Threads can have a scheduling priority ranging from 1 to 255 (the highest priority), independent of the scheduling policy.
Unprivileged threads can have a priority ranging from 1 to 63 (by default); root threads (i.e. those with an effective uid of 0) and those with the PROCMGR_AID_PRIORITY ability enabled (see procmgr_ability() ) are allowed to set priorities above 63.
You can change the allowed priority range for unprivileged processes with the procnto -P option.
The special idle thread (in the process manager) has priority 0 and is always ready to run. A thread inherits the priority of its parent thread by default.
A thread has both a real priority and an effective priority, and is scheduled in accordance with its effective priority. The thread itself can change both its real and effective priority together, but the effective priority may change because of priority inheritance or the scheduling policy. Normally, the effective priority is the same as the real priority.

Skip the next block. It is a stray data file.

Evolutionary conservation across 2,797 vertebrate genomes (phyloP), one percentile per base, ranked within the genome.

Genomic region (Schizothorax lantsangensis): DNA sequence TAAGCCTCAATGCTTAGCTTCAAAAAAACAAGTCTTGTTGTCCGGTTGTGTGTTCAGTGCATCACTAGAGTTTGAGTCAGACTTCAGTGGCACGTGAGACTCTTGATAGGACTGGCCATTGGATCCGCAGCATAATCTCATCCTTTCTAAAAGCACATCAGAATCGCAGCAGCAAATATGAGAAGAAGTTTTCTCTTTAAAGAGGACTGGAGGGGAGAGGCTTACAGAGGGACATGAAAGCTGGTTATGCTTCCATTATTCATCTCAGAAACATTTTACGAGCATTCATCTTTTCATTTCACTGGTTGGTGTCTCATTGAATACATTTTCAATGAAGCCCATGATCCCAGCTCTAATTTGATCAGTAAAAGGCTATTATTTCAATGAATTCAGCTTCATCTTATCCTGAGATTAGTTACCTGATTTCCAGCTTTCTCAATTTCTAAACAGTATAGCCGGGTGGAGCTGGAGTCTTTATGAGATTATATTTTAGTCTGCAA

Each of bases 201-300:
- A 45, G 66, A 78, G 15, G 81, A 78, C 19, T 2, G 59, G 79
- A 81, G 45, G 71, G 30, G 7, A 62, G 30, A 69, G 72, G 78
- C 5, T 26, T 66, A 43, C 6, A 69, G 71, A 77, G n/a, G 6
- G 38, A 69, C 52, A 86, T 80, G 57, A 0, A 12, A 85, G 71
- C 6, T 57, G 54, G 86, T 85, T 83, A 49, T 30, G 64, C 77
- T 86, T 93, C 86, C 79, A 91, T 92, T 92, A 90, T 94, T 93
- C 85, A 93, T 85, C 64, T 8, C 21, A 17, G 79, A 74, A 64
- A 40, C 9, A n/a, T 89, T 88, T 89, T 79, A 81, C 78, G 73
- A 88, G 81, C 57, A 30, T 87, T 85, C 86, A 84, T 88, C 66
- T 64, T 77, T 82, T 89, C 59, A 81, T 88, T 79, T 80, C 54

Interrupt handlers are of higher priority than any thread, but they're not scheduled in the same way as threads. If an interrupt occurs, then:
- Whatever thread was running loses the CPU handling the interrupt (SMP issues).
- The hardware runs the kernel.
- The kernel calls the appropriate interrupt handler.
Although interrupt handlers aren't scheduled in the same way as threads, they're considered to be of a higher priority because an interrupt handler will preempt any running thread.